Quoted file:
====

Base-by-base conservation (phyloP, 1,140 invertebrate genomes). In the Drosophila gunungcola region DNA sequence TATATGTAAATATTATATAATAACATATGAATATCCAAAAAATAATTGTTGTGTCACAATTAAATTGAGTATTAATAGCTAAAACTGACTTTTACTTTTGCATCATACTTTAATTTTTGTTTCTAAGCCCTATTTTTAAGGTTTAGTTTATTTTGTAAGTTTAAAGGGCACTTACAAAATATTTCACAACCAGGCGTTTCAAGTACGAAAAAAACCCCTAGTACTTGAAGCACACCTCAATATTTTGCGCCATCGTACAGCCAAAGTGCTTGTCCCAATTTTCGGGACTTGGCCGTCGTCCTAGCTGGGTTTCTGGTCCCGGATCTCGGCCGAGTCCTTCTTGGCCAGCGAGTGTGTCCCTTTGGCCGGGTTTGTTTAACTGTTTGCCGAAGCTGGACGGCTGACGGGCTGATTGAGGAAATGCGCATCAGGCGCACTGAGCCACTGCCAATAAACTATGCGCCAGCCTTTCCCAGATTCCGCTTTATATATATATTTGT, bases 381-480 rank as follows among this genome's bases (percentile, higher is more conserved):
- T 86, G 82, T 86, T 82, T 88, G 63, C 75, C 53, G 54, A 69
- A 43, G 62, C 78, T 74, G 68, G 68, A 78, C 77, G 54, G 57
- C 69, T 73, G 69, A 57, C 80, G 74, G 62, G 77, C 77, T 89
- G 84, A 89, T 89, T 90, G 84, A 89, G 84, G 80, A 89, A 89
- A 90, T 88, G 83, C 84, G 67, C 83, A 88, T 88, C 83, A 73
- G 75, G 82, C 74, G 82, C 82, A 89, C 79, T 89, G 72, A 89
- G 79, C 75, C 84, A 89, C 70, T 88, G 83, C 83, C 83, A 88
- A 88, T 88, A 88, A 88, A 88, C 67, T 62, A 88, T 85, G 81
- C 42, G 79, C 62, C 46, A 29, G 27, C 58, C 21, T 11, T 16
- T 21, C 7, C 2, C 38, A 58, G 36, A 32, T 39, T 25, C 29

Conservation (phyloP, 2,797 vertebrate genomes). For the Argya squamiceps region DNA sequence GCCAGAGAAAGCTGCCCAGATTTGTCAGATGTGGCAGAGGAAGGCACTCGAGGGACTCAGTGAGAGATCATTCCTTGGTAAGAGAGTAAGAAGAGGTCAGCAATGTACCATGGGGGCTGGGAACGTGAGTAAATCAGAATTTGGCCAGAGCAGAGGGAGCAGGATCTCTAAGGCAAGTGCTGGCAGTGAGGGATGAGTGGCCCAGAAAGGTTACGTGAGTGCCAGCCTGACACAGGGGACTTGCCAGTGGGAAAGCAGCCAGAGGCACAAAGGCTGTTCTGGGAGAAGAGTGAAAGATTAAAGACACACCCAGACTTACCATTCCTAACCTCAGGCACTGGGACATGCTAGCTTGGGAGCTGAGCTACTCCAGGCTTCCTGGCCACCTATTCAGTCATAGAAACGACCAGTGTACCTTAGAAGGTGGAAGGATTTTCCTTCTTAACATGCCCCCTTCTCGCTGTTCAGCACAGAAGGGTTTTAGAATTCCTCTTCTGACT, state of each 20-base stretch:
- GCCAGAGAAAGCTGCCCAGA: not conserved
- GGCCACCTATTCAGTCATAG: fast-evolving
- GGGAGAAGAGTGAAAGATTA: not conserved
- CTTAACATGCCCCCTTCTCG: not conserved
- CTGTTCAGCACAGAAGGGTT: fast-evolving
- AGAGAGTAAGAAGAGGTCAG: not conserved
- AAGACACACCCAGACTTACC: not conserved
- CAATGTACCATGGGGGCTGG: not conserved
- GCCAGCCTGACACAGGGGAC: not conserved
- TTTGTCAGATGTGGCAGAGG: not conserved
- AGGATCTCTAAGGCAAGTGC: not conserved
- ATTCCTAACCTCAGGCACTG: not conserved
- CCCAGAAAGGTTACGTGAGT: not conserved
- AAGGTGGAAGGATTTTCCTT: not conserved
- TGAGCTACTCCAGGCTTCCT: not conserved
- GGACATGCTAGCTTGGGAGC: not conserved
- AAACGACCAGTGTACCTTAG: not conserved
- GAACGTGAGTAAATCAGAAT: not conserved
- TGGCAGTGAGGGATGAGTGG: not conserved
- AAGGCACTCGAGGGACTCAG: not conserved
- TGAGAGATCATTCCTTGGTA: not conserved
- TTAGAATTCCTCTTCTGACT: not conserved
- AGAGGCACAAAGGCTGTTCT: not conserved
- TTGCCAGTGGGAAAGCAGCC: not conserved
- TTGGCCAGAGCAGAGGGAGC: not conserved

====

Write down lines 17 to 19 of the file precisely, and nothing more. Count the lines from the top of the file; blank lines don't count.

- CTGTTCAGCACAGAAGGGTT: fast-evolving
- AGAGAGTAAGAAGAGGTCAG: not conserved
- AAGACACACCCAGACTTACC: not conserved